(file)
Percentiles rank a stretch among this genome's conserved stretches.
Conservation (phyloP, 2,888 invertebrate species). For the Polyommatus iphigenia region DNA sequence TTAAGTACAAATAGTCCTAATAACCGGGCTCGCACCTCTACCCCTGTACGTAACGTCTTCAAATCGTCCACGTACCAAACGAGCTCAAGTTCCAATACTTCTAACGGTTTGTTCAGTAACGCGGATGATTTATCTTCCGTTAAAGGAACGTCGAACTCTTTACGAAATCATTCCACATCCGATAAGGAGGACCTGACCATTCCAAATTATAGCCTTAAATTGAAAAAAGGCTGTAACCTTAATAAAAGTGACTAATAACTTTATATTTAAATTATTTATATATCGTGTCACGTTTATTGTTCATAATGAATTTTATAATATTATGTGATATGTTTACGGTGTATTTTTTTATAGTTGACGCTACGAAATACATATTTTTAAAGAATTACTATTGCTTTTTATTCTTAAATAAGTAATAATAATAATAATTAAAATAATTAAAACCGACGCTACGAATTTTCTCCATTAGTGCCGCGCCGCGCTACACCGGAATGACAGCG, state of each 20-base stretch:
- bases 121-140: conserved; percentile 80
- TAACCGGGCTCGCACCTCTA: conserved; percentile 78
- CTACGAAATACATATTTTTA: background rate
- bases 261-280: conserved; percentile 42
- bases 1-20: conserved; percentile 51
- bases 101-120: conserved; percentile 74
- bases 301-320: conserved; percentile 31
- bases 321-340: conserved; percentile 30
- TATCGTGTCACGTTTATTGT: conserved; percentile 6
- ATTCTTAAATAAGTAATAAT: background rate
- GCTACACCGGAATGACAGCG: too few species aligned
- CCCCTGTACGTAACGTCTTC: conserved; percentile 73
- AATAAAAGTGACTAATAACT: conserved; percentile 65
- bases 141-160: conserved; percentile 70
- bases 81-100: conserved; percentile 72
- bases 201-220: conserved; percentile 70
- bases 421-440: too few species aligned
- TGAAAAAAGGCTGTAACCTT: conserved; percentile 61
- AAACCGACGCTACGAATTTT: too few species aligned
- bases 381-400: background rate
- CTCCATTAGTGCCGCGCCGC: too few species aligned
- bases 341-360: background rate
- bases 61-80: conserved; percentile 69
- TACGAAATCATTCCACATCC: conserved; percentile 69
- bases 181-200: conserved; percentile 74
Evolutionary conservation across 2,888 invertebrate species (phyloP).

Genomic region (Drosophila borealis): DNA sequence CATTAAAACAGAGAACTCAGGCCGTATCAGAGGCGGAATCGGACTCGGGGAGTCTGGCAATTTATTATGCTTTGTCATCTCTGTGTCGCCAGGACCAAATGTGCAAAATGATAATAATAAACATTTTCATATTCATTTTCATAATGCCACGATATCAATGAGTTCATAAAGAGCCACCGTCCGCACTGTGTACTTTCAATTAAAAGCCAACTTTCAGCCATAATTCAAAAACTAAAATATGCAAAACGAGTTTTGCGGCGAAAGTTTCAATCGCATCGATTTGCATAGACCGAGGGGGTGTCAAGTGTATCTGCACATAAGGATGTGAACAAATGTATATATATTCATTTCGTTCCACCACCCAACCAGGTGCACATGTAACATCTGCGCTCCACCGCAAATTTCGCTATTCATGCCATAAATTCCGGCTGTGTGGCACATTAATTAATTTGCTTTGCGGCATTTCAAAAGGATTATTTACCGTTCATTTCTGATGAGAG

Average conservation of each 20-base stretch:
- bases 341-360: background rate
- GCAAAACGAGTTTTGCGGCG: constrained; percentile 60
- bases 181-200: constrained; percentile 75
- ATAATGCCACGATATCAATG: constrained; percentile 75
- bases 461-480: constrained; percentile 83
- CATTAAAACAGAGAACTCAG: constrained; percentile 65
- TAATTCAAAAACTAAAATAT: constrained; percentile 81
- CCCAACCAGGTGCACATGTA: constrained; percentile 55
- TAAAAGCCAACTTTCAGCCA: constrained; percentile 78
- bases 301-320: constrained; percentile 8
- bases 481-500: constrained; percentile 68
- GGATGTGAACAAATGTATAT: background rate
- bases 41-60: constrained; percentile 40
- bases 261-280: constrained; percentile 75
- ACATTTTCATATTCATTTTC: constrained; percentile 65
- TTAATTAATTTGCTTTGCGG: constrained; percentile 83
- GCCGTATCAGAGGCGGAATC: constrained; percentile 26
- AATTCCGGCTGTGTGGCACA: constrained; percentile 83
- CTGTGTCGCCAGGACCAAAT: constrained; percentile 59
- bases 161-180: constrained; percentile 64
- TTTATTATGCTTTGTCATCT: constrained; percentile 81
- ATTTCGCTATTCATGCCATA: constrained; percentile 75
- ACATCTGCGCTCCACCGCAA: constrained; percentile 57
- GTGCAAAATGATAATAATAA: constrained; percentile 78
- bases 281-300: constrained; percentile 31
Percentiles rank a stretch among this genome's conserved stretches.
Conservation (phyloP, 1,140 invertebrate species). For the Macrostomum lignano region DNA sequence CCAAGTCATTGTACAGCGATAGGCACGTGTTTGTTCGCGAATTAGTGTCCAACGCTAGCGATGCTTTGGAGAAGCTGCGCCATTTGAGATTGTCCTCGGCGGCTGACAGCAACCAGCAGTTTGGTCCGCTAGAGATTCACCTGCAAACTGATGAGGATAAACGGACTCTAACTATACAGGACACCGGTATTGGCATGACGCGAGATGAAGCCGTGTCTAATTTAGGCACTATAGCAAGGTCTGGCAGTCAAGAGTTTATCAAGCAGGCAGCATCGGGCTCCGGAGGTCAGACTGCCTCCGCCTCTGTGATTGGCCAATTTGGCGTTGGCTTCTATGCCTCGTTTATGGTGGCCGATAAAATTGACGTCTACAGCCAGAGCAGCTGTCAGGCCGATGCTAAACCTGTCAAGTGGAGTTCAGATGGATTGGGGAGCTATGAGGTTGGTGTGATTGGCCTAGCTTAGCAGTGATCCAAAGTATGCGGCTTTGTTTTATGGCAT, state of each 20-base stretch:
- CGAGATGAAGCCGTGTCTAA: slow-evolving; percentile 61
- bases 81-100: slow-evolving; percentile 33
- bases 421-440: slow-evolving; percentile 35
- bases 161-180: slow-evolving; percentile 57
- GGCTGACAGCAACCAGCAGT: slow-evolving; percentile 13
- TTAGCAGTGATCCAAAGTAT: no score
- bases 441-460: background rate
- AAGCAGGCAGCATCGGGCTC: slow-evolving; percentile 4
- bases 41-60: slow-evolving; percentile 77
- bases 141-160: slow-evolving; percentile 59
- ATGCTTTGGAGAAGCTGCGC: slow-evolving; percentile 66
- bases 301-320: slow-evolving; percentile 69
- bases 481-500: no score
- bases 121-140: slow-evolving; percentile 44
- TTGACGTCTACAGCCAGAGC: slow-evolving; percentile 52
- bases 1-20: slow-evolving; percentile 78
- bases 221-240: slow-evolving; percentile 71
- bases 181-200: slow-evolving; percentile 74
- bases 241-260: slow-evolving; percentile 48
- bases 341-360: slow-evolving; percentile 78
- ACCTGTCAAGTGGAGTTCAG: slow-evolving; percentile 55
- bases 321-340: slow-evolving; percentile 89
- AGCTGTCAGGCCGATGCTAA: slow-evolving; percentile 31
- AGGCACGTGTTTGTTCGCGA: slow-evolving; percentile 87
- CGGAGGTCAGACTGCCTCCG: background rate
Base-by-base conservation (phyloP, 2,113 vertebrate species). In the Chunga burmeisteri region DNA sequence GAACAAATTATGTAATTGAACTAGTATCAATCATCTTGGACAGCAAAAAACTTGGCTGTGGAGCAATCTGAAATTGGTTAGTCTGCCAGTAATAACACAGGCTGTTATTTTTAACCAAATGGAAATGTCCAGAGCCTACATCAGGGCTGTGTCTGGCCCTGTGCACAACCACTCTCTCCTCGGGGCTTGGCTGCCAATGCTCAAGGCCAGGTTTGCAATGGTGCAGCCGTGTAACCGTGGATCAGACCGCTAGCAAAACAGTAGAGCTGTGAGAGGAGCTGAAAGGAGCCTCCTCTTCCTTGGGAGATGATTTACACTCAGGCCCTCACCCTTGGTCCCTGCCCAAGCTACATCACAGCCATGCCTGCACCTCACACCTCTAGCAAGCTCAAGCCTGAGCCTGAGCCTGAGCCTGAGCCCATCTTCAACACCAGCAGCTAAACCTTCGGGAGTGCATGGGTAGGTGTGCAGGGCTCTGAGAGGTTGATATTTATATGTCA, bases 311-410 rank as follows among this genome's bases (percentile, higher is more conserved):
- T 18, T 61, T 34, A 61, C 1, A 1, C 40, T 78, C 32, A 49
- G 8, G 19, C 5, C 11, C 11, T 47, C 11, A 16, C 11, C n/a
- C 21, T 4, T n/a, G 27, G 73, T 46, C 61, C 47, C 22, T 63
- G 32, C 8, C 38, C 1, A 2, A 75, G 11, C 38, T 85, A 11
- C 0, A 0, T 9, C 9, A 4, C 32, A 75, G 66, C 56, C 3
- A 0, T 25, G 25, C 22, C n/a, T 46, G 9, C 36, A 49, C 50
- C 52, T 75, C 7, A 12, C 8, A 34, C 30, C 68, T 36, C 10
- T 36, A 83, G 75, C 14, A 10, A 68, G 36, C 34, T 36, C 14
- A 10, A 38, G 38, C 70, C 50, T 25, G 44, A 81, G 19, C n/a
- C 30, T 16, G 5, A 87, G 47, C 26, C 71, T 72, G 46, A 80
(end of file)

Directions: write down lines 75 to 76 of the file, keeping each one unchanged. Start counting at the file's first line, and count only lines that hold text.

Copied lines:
- bases 181-200: slow-evolving; percentile 74
- bases 241-260: slow-evolving; percentile 48